ringing out the hours, disturbs the lovers in the rooms nearby.
So many people making love,
as the mist of the early night settles on the grey roofs.

As midnight chimes out,
Mary sits up from her damp bed, and notices tonight’s lover has left.
She runs her fingers across her tired eyes,
and wonders if she’ll see him again.

We leave them now,
you and I.
Think of these people sometimes.
It is their lives that echo around you like thunder on the mountains.

Ring the bells and ring them more

and know that they ring for more.

The birth of a new son, a baby has arrived

the death of an old man who lived long enough in spite.


The youth brings promise

the old brings decay,

and what can people do

but wait for that cold day?


Some pray,

some live in art.

They walk the halls and look upon the gold and silver

pictures formed long ago, far away.


I chose art

for in choosing art I get to see

the visions had long ago

on dark winten nights and bright summer morns.

A disease

She broke a stick on the ground

and held it up to me.

‘See there, where it broke? A weakness, there’s a knot.’

She’s always pointing out people’s weaknesses.

Nobody has strength like her,

no one has intelligence as fine as she does.

But instead of being humble and kind in her greatness,

she wants to break people down all the time.


Last month she was told she has cancer.

She shrugged her shoulders and said

‘It happens to people all the time, why shouldn’t it happen to me?’

I said nothing.

She asked me over to her house yesterday

and when I came in, I could see she had been crying.

‘Why me?’ she asked.

I held her hand. It was cold as if she were already dead.


On the truth.

Catching the train from South to North,

I notice the conversation had by two drivers on the platform.

Yesterday this very train took the head

off a man who had had enough.

He laid on the track

and the metal wheels acted like hot knives.

I sit in my first class seat

and read the kings and queens of words.

What bite do these printed thoughts have

compared to the weight and steel of life?

But still, this book does more kindness to me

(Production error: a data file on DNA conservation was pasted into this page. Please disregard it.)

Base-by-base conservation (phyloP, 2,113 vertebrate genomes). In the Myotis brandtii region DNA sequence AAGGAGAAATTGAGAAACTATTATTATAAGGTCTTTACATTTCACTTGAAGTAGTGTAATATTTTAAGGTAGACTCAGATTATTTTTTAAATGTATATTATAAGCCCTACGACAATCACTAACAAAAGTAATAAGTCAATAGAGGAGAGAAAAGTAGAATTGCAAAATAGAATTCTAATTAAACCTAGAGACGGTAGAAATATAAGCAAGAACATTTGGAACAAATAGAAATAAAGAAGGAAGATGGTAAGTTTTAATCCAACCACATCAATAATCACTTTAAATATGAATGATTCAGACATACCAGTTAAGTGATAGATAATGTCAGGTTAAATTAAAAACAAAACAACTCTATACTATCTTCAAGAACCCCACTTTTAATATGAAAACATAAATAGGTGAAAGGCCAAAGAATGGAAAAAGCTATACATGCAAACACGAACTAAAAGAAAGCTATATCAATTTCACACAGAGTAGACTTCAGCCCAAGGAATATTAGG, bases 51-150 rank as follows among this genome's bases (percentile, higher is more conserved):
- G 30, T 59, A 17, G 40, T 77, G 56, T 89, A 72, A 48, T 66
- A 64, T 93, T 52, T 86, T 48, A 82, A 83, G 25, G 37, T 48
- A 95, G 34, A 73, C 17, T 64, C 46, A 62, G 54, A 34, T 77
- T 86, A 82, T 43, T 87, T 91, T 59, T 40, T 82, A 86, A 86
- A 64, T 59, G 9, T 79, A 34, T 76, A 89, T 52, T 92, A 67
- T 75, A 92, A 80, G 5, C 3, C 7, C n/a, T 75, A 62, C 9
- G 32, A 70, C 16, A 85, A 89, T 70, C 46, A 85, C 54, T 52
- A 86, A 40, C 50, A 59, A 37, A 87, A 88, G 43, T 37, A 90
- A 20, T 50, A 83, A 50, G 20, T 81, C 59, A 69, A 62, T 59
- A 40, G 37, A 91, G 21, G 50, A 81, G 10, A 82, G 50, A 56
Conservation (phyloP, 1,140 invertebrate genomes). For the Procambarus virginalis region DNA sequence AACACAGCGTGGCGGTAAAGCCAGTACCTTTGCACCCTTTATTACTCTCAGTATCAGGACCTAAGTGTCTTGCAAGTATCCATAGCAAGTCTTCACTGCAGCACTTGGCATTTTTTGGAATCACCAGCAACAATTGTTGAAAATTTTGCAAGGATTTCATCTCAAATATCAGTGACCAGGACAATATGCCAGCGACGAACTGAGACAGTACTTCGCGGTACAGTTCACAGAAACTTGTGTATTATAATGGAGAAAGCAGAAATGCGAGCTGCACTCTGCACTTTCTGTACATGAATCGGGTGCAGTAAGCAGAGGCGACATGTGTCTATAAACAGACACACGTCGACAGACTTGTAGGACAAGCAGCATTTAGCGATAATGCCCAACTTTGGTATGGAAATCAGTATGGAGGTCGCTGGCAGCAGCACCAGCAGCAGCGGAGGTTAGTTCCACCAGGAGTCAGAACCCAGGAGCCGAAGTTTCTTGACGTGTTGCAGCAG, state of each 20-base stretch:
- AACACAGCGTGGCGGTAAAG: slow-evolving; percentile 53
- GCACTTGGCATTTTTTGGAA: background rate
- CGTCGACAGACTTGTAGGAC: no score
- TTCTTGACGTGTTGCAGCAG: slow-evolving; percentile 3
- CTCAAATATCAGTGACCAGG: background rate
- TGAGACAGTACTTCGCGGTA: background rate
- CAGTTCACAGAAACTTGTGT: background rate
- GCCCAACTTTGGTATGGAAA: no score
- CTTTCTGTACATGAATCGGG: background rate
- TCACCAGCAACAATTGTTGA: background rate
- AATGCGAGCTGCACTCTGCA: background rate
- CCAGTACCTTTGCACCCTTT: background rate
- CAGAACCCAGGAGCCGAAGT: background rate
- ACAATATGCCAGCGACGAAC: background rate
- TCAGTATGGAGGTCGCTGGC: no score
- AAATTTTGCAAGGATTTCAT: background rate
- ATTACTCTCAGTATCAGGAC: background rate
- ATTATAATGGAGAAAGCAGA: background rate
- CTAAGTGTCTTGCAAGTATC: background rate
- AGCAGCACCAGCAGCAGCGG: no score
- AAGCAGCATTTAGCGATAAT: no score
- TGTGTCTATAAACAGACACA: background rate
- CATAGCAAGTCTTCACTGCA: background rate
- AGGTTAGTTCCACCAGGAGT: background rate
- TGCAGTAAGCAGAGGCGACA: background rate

than the train did for him.


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Morning in the city

The boat slaps against the timber wharf

the muddy water sloshes against the piers, like water poured out of an old boot.

Mr. Thomas lets out an inadvertent roar into the tired morning.

People around look at him,

not in surprise but more in disappointment,

as if to say:

Yes, we’re all in this, but we are controlling ourselves, thank you.

Thomas looks up and sees a group of teenage school girls,

laughing, their youth pleased with itself in the face of aging misery.

They are too young and strong to be brought down.

They are, in their beauty, like a powerful beacon holding off the heavy night.

He watches one girl for a moment, the tallest and most pretty of the group,

he sees the sunlight finger her blonde-brown hair

like the light in the leaves of a forest.

Then he looks away to see a man throw a cigarette into the harbor.

What promises he made himself

when he was young

and how much more beautiful that woman was

than even that girl

at 17.

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Side Chick

Sitting in the city café

A woman near the window starts crying.

Her friend goes to stand up,

A look of disgust across her face.

“He told me I’m his side chick,”

The crying woman says

Before the other one leaves.

I watch her out the window

As she walks away down the street

The other woman– the side chick- cries for a while and then leaves as well.

I wonder what a side chick is.

The waitress comes and stands beside me

I realise I’m the only one left in the café.

“They didn’t leave any money,”

The woman says.

I look up at her,

She is old, with lines on her face

But still pretty.

Her arm is a sleeve of tattoos, and a tear is tattooed on her cheek.

I start to ask her what a side chick is

But I change my mind and give her twenty dollars.

She talks to me a bit longer,

About the people, she sees every day.

I tell her to keep the change, and she smiles.

Hard covers and How to write a poem

My hard covers of The Bomber arrived today and I am excited.

They are real collectors items!

Have a look at my instagram:

Now how to write a poem:


  1. Live a life where you do your best by everyone
  2. Remember all the best times
  3. Remember all the worst times
  4. Make notes to help you remember in steps 2 and 3 if needed
  5. Find love
  6. Lose love
  7. Sit by a window on a rainy day and watch the drops on the window slide to oblivion
  8. Walk about a forest
  9. Walk about the city
  10. Buy a pen and a note book
  11. Be aware of things you see, hear, smell and feel
  12. Remember that person you liked five years ago? Remember that kiss?
  13. Read a lot of poetry
  14. Write, write, write



Pizza Poem 

I ate the pizza

we could have had together

but you left me

so I had the pizza to myself.